Tuesday, April 19, 2005


An attempt to blog when the server was down was just as futile as wanting to serve one's guests with his signature tea, only to find that he has run out of tea leaves after the water has been boiled and the tea cups and saucers have been set.

Nevertheless, the Lord has been evermore gracious.

In my previous entry, I did say something about listening to the voices around us. Perhaps, it is difficult to discern between noise generated by KL traffic or desperate cries for help by a needy society. All the more it is, when we allow ourselves to be continuously distracted by our own daily survival issues. "How much would I be able to claim from the company if I were to work until 11pm every night for one month?" "Should I take up the job offer which gives me a higher pay, even if I do not like the job at all? "No time, no time- I have to finish this report by tonight, or I would be fired".

Such daily struggles are very evident in our lives, and yes, we ought to weight our priorities carefully through sound decision-making skills, which could only be implemented with a sufficient effort of consideration. However, we too, ought to be careful not to put our material priorities above our idealistic perspective on Life, which is ultimately to lead a life for what has been set by God as "Good".

Having an idealistic perspective on Life in this context does not in any manner, mean how we should constantly think of ways to enrich our own lives, but rather, how there is a consistent need to uphold righteousness, justice and benevolence in the society.

The danger of falling into numbness and indifference towards the troubled world is that, it is a prelude and a catalyst to the crumbling away of virtues and the standard of Morality.

Take this-

The Orang Asli community, an indigenous group of people living in Malaysian jungles face exploitations of all kinds- being robbed of their resources from their homes, having wages so miserable that they can't help living in dissipated conditions, being left behind without the opportunities to read and write that they rightfully deserve.
The Government may have forsaken them, but do we act as if it is perfectly alright that these people continue to be the shadows of the country, never to be bothered and seen; while the Petronas Twin Towers continue to bask in the glory as the symbol of development of the Malaysian nation?

A Minister of the Prime Minister's Department stated 'unofficially' at the Dewan Rakyat that the Malay and the Indonesian language translation of the Bible is banned and anybody in possession of those Bibles may be prosecuted. "Only Islam can be preached to the Malay community". In other words, our Malay friends are being denied the very fundamental of human rights- freedom of religion. To echo Farish M. Noor's words, "Do we see this as a mere Malay problem, or a problem that affects Malaysians as a whole?" Our indifference lies in the narrow-mindedness of our perception that this is a Malay problem, and therefore we can wash our hands clean from it. It is time that we see the latter as our response.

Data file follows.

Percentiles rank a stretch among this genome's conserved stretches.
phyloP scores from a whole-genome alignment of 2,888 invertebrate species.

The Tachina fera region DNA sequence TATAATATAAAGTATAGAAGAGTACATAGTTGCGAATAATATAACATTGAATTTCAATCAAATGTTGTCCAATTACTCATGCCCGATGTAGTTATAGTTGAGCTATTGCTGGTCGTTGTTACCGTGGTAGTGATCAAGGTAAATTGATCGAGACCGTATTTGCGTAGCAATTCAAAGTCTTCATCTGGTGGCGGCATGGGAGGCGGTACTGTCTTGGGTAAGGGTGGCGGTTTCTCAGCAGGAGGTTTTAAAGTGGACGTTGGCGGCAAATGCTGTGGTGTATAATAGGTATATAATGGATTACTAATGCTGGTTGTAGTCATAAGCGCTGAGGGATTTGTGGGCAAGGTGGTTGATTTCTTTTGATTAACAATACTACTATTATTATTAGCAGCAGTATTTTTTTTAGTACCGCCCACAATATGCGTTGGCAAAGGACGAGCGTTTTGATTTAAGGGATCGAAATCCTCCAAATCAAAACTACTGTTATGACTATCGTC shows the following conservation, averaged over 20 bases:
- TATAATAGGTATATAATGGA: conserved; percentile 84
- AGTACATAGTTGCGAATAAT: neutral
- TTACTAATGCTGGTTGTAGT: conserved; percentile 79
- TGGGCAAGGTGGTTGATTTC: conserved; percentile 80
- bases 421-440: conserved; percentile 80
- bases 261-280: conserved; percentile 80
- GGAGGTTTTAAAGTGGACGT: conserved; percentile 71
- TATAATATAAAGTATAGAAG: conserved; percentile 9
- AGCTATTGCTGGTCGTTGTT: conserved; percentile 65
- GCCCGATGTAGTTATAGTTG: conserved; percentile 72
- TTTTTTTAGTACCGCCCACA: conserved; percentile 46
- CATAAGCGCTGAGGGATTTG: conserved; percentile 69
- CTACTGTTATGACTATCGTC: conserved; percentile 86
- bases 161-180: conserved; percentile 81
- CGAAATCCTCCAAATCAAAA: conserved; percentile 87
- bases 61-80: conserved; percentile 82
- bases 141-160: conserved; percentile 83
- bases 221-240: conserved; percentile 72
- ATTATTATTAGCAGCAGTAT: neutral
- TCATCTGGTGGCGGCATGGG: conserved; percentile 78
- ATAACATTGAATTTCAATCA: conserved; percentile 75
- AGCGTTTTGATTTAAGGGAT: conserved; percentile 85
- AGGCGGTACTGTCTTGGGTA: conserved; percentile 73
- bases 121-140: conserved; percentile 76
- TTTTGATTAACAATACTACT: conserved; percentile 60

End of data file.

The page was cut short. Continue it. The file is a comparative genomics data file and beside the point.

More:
University of Malaya, being ranked 89th in the world; yet again, is being questioned on the authenticity of its placement among the top 100 universities in the world, when the issue of transparency bobbed due to the leniency of the authorities towards acts of tampering into examination papers, without proper investigations and procedural regulations to handle the matter tactfully. It is even speculated that a political influence had a game of cards in this issue.
How can a university preserve its legacy as a learning institution for the academically elite, so long as it is dependent on the funds of those who try to exude tyrannical influence by disguising it under a political banner; and claiming it to be "in the name of education?"

The nail to the coffin was perhaps not that we feel anger, disappointment or even pessimistic towards such fallacies existing in our country but that we feel nothing. We should be appalled by indifference, just as much as we should be appalled by injustice and unrighteousness.

Let not our synapses be bogged by our indifference in today's troubles, by merely seeing our daily problems as THE problem.


Blogger kakikopi said...

amen to that, sis. a deep SIGH...

2:17 AM  
Blogger jacksons said...

Thus you have seen the problem, I guess now its a matter of "will I be part of the solution, even if the battle seems to great for one like me?". I always think of LOTR, how each person, did their part, and Sauron was defeated.

7:48 PM  
Blogger tehtarik said...

Yikes, Leon. Kinda knew that was coming. Perhaps, this all-talk-no-action thing is a part of the disease of indifference. Thanks, put me into deeper thoughts...

7:37 PM  

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